Dictionary of National Biography, 1885-1900/Philip, Alexander Philip Wilson
PHILIP, ALEXANDER PHILIP WILSON (1770?–1851?), physician and physiologist, was born in Scotland, his surname being originally Wilson. He studied medicine at Edinburgh, and graduated M.D. on 25 June 1792, with an inaugural dissertation 'De Dyspepsia,' and in the same year published the first of a long series of medical works. Being admitted fellow of the Royal College of Physicians of Edinburgh on 3 Feb. 1795, he practised in that city for a few years, and gave a course of lectures on medicine. About 1799 he settled at Winchester, and afterwards removed to Worcester, being elected in 1802 physician to the Worcester General Infirmary. He was successful in practice, but in 1817 resigned his appointment, and removed to London. On 22 Dec. 1820 he was admitted licentiate of the Royal College of Physicians, and on 25 June 1834 a fellow. In 1835 he delivered and published the Gulstonian lectures 'On the Influence of the Nervous System in Disease.' He was also elected fellow of the Royal Society. Before removing to London he had assumed the additional surname of Philip; his books appeared up to 1807 under the name of Wilson, and after that date under that of Wilson Philip, by which he is generally known.
Wilson Philip, after carrying on for many years a large and apparently lucrative practice in Cavendish Square, was overtaken by misfortune in his old age. About 1842 or 1843 he suddenly disappeared from London. Dr. Munk states that his investments were injudicious, and the scheme in which he had placed his accumulated fortune failed, so that he had to leave the country to avoid arrest for debt. He went to Boulogne, and is thought to have died there, his name disappearing from the list of the College of Physicians in 1851. It is conjectured that these circumstances may have suggested to Thackeray the career of Dr. Firmin in 'The Adventures of Philip.'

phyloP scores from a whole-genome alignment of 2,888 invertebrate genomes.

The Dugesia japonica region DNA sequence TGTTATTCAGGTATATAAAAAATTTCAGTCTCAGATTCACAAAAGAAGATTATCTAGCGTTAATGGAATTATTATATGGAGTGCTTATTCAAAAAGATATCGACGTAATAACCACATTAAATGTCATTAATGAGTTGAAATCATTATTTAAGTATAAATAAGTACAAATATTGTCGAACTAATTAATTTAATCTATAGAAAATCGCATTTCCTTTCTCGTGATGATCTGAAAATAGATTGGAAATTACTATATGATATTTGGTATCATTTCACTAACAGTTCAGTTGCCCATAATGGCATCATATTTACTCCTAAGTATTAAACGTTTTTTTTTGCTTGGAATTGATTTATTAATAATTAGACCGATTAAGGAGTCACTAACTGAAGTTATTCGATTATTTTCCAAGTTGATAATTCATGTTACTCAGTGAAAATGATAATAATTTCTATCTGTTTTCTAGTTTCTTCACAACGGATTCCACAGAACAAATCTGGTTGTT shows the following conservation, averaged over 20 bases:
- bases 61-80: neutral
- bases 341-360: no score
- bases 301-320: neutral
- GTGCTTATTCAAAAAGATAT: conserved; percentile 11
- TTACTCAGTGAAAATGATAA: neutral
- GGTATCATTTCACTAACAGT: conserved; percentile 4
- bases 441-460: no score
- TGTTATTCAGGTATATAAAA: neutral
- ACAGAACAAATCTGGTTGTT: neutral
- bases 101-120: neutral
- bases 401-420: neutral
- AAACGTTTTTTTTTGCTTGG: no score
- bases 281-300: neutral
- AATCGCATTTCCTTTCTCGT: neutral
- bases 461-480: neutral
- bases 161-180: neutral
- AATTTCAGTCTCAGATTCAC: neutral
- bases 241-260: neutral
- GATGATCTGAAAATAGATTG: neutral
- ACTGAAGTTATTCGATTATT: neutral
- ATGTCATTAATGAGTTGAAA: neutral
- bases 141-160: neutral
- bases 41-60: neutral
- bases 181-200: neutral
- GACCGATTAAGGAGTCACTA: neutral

Wilson Philip deserves to be remembered, not only as a popular physician, but as an assiduous and successful worker in the advancement of medicine by research, even while he was busily engaged in practice. His researches in physiology and pathology had considerable importance in their day. He was one of the first to employ the microscope in the study of inflammation, and his observations attracted much attention, both at home and abroad; the work in which they were contained (‘An Experimental Enquiry’) being translated into German and Italian; and they have been often quoted since. He was also a physiological experimenter, and the principles which he states to have guided him in the performance of experiments on living animals are both rational and humane. His more practical works, especially on indigestion, were widely circulated, and translated into several languages. They show large medical experience. The following list gives all the more important of his numerous published works. Most of them are in the library of the Royal Medical and Chirurgical Society: 1. ‘Inquiry into the Remote Cause of Urinary Gravel,’ Edinburgh, 1792, 8vo; in German by Stendal, 1795. 2. ‘Experimental Essay on the Manner in which Opium acts on the Living Animal Body,’ Edinburgh, 1795, 8vo. 3. ‘Treatise on Febrile Diseases,’ 4 vols. Winchester, 1799–1804, 8vo; German translation by Töpelmann, Leipzig, 1804–1812; French by Létu, 1819; portions of this work were republished as ‘Treatise on Simple and Eruptive Fevers,’ 4th edit. London, 1820, 8vo; and ‘Treatise on Symptomatic Fevers,’ 4th edit. London, 1820. 4. ‘Observations on the Use and Abuse of Mercury,’ Winchester, 1805, 8vo. 5. ‘Analysis of the Malvern Waters,’ Worcester, 1805, 8vo. 6. ‘Essay on the Nature of Fever,’ Worcester, 1807, 8vo. 7. ‘Observations on a Species of Pulmonary Consumption,’ Worcester, 1817, 8vo. 8. ‘Experimental Enquiry into the Laws of the Vital Functions, partly reprinted from the “Philosophical Transactions,” 1815 and 1817,’ London, 1817, 8vo; 4th edit. 1839; in German by Sontheimer, Stuttgart, 1822; also in Italian by Tantini, 1823. 9. ‘Treatise on Indigestion and its Consequences,’ London, 1821, 8vo; 6th edit. 1828; Appendix, ‘On Protracted Cases of Indigestion,’ 1827; translated into German by Hasper, 1823, and Wolf, 1823; also into Dutch by Hymans, Amsterdam, 1823. 10. ‘Treatise on Protracted Indigestion and its Consequences,’ London, 1842, 8vo. 11. ‘Treatise on Diseases which precede Change of Structure,’ London, 1830, 8vo. 12. ‘Observations on Malignant Cholera,’ London, 1832, 8vo. 13. ‘Inquiry into the Nature of Sleep and Death,’ London, 1834, 8vo. He also contributed to the ‘Philosophical Transactions’ several papers, among which were those ‘On the Nature of the Powers on which the Circulation of the Blood depends,’ 1831; ‘Relation between Nervous and Muscular Systems,’ 1833; ‘On the Nature of Sleep,’ 1833; to the ‘London Medical Gazette,’ where in 1831 he carried on a controversy with Dr. William Prout [q. v.], criticising the latter's Gulstonian lectures; and to the ‘Edinburgh Medical and Surgical Journal,’ ‘The Medico-Chirurgical Transactions,’ and other periodicals.[Munk's Coll. of Phys. 1878, iii. 227; (Upcott's) Dict. of Living Authors, 1816; Callisen's Medizinisches Schriftsteller Lexikon, Copenhagen, 1830, &c. vol. xv.; Gurlt und Hirsch's Biographisches Lexikon der Aerzte, iv. 556.]